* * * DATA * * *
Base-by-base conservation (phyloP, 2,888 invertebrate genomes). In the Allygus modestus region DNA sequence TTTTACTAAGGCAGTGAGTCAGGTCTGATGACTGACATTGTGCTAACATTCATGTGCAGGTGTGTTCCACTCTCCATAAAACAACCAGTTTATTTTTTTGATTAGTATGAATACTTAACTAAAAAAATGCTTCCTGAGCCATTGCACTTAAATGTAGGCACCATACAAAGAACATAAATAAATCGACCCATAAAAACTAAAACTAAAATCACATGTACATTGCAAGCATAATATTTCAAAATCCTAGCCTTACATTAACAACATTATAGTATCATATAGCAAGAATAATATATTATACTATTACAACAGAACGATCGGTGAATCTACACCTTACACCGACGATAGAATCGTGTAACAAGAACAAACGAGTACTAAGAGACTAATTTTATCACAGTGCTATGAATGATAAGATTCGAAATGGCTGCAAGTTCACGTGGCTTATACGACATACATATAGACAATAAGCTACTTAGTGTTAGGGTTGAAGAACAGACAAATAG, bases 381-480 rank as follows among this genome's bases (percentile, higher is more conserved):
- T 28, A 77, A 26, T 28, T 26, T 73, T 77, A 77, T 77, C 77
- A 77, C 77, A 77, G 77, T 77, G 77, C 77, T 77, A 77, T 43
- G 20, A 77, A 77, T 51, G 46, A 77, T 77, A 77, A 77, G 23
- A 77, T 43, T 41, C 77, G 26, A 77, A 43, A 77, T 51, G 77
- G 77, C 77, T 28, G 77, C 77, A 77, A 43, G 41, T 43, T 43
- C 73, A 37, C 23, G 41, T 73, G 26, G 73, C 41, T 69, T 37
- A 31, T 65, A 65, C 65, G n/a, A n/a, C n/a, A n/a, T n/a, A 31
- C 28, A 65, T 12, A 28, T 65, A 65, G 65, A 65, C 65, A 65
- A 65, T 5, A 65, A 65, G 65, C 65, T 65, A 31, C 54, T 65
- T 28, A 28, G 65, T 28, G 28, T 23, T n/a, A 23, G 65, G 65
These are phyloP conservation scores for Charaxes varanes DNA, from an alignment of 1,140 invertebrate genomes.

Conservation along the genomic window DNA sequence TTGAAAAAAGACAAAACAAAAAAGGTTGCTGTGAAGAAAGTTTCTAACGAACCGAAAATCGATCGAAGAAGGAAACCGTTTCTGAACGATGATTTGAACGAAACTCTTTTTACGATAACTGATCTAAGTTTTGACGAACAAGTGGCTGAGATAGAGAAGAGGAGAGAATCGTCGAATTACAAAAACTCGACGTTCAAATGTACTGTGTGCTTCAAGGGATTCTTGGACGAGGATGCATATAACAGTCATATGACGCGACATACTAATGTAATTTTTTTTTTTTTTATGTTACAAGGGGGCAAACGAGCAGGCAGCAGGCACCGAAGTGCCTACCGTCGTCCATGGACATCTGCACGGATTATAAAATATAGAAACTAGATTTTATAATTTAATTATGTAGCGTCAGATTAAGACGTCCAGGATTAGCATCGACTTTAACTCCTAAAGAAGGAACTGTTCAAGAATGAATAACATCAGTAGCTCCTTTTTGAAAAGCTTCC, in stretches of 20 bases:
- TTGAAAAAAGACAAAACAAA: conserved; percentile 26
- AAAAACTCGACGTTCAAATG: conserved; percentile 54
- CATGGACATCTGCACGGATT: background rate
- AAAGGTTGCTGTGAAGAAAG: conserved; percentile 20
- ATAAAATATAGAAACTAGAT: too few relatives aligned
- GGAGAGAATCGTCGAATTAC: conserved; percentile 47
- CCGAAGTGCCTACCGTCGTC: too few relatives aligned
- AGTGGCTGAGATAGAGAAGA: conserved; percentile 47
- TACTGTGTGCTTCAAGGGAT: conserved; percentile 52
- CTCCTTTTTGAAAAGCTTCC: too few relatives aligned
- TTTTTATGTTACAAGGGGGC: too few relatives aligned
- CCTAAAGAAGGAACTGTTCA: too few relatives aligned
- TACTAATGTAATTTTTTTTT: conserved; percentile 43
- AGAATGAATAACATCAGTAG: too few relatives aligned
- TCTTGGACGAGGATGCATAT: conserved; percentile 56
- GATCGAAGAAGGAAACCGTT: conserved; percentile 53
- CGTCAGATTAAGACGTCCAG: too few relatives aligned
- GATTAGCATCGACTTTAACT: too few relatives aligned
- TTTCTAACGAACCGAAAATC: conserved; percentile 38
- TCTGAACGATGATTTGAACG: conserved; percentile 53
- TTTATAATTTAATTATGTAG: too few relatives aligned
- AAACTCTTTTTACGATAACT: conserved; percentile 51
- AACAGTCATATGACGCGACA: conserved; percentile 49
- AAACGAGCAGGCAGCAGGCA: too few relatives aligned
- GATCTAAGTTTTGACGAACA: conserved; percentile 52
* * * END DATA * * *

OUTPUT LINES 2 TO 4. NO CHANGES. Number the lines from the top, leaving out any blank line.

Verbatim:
- T 28, A 77, A 26, T 28, T 26, T 73, T 77, A 77, T 77, C 77
- A 77, C 77, A 77, G 77, T 77, G 77, C 77, T 77, A 77, T 43
- G 20, A 77, A 77, T 51, G 46, A 77, T 77, A 77, A 77, G 23